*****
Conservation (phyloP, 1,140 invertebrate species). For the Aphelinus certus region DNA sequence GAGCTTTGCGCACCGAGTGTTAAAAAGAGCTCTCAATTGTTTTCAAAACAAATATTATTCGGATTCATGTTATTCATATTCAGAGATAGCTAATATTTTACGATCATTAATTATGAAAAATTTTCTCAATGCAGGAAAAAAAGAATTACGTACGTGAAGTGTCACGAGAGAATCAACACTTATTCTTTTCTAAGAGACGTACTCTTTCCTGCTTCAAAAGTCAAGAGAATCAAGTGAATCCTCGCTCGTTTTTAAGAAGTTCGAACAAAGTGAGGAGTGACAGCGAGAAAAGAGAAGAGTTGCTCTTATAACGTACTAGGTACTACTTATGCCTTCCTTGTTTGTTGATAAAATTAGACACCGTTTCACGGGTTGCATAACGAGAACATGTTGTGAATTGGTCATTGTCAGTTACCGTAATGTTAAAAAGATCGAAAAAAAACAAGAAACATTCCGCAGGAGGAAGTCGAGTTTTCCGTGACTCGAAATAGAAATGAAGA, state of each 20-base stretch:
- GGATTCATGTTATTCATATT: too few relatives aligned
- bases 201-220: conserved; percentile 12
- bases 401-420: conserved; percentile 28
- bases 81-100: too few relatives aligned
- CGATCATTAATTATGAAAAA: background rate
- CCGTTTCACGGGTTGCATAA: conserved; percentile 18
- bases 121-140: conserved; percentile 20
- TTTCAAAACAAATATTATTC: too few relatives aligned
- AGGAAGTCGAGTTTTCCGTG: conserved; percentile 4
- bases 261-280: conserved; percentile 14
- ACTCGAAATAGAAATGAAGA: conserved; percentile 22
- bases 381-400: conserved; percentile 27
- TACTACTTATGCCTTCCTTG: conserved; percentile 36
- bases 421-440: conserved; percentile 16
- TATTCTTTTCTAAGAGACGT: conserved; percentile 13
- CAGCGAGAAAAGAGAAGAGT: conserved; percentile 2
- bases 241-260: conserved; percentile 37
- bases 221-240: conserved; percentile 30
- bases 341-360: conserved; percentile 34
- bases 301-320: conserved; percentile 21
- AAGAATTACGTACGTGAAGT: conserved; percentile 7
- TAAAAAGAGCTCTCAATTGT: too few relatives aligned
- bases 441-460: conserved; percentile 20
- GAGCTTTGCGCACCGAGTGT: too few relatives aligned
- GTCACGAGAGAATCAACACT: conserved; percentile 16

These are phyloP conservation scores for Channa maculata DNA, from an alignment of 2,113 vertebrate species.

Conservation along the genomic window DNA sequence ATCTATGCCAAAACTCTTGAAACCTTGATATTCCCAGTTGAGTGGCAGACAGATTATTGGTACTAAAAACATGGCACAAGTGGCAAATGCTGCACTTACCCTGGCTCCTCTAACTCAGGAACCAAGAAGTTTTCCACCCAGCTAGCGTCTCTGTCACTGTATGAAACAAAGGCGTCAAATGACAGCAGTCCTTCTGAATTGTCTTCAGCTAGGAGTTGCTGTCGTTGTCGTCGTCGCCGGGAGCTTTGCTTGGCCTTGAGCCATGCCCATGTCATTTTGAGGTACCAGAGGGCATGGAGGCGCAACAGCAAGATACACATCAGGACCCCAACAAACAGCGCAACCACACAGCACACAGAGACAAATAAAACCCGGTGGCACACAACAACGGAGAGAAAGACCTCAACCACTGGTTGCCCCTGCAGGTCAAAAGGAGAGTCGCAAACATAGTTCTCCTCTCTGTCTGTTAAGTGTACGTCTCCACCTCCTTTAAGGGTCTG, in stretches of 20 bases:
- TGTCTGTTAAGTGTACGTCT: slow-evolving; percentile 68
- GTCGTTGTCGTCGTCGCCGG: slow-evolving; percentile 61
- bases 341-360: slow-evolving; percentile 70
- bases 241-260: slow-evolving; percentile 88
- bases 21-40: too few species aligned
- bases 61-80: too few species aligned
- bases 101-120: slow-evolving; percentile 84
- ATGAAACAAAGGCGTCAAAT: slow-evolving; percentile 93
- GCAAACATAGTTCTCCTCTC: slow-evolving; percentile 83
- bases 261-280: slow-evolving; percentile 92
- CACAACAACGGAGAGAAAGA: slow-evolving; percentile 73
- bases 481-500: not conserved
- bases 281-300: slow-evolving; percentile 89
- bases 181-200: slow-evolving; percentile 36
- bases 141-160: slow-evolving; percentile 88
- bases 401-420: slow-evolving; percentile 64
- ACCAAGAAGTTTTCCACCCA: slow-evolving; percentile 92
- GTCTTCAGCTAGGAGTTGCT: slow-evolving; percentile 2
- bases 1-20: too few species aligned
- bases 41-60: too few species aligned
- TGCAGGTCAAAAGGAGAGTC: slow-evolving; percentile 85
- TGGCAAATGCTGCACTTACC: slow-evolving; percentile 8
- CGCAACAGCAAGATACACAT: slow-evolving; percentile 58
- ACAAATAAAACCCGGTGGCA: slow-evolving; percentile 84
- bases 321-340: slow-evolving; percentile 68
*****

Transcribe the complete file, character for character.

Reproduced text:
Conservation (phyloP, 1,140 invertebrate species). For the Aphelinus certus region DNA sequence GAGCTTTGCGCACCGAGTGTTAAAAAGAGCTCTCAATTGTTTTCAAAACAAATATTATTCGGATTCATGTTATTCATATTCAGAGATAGCTAATATTTTACGATCATTAATTATGAAAAATTTTCTCAATGCAGGAAAAAAAGAATTACGTACGTGAAGTGTCACGAGAGAATCAACACTTATTCTTTTCTAAGAGACGTACTCTTTCCTGCTTCAAAAGTCAAGAGAATCAAGTGAATCCTCGCTCGTTTTTAAGAAGTTCGAACAAAGTGAGGAGTGACAGCGAGAAAAGAGAAGAGTTGCTCTTATAACGTACTAGGTACTACTTATGCCTTCCTTGTTTGTTGATAAAATTAGACACCGTTTCACGGGTTGCATAACGAGAACATGTTGTGAATTGGTCATTGTCAGTTACCGTAATGTTAAAAAGATCGAAAAAAAACAAGAAACATTCCGCAGGAGGAAGTCGAGTTTTCCGTGACTCGAAATAGAAATGAAGA, state of each 20-base stretch:
- GGATTCATGTTATTCATATT: too few relatives aligned
- bases 201-220: conserved; percentile 12
- bases 401-420: conserved; percentile 28
- bases 81-100: too few relatives aligned
- CGATCATTAATTATGAAAAA: background rate
- CCGTTTCACGGGTTGCATAA: conserved; percentile 18
- bases 121-140: conserved; percentile 20
- TTTCAAAACAAATATTATTC: too few relatives aligned
- AGGAAGTCGAGTTTTCCGTG: conserved; percentile 4
- bases 261-280: conserved; percentile 14
- ACTCGAAATAGAAATGAAGA: conserved; percentile 22
- bases 381-400: conserved; percentile 27
- TACTACTTATGCCTTCCTTG: conserved; percentile 36
- bases 421-440: conserved; percentile 16
- TATTCTTTTCTAAGAGACGT: conserved; percentile 13
- CAGCGAGAAAAGAGAAGAGT: conserved; percentile 2
- bases 241-260: conserved; percentile 37
- bases 221-240: conserved; percentile 30
- bases 341-360: conserved; percentile 34
- bases 301-320: conserved; percentile 21
- AAGAATTACGTACGTGAAGT: conserved; percentile 7
- TAAAAAGAGCTCTCAATTGT: too few relatives aligned
- bases 441-460: conserved; percentile 20
- GAGCTTTGCGCACCGAGTGT: too few relatives aligned
- GTCACGAGAGAATCAACACT: conserved; percentile 16

These are phyloP conservation scores for Channa maculata DNA, from an alignment of 2,113 vertebrate species.

Conservation along the genomic window DNA sequence ATCTATGCCAAAACTCTTGAAACCTTGATATTCCCAGTTGAGTGGCAGACAGATTATTGGTACTAAAAACATGGCACAAGTGGCAAATGCTGCACTTACCCTGGCTCCTCTAACTCAGGAACCAAGAAGTTTTCCACCCAGCTAGCGTCTCTGTCACTGTATGAAACAAAGGCGTCAAATGACAGCAGTCCTTCTGAATTGTCTTCAGCTAGGAGTTGCTGTCGTTGTCGTCGTCGCCGGGAGCTTTGCTTGGCCTTGAGCCATGCCCATGTCATTTTGAGGTACCAGAGGGCATGGAGGCGCAACAGCAAGATACACATCAGGACCCCAACAAACAGCGCAACCACACAGCACACAGAGACAAATAAAACCCGGTGGCACACAACAACGGAGAGAAAGACCTCAACCACTGGTTGCCCCTGCAGGTCAAAAGGAGAGTCGCAAACATAGTTCTCCTCTCTGTCTGTTAAGTGTACGTCTCCACCTCCTTTAAGGGTCTG, in stretches of 20 bases:
- TGTCTGTTAAGTGTACGTCT: slow-evolving; percentile 68
- GTCGTTGTCGTCGTCGCCGG: slow-evolving; percentile 61
- bases 341-360: slow-evolving; percentile 70
- bases 241-260: slow-evolving; percentile 88
- bases 21-40: too few species aligned
- bases 61-80: too few species aligned
- bases 101-120: slow-evolving; percentile 84
- ATGAAACAAAGGCGTCAAAT: slow-evolving; percentile 93
- GCAAACATAGTTCTCCTCTC: slow-evolving; percentile 83
- bases 261-280: slow-evolving; percentile 92
- CACAACAACGGAGAGAAAGA: slow-evolving; percentile 73
- bases 481-500: not conserved
- bases 281-300: slow-evolving; percentile 89
- bases 181-200: slow-evolving; percentile 36
- bases 141-160: slow-evolving; percentile 88
- bases 401-420: slow-evolving; percentile 64
- ACCAAGAAGTTTTCCACCCA: slow-evolving; percentile 92
- GTCTTCAGCTAGGAGTTGCT: slow-evolving; percentile 2
- bases 1-20: too few species aligned
- bases 41-60: too few species aligned
- TGCAGGTCAAAAGGAGAGTC: slow-evolving; percentile 85
- TGGCAAATGCTGCACTTACC: slow-evolving; percentile 8
- CGCAACAGCAAGATACACAT: slow-evolving; percentile 58
- ACAAATAAAACCCGGTGGCA: slow-evolving; percentile 84
- bases 321-340: slow-evolving; percentile 68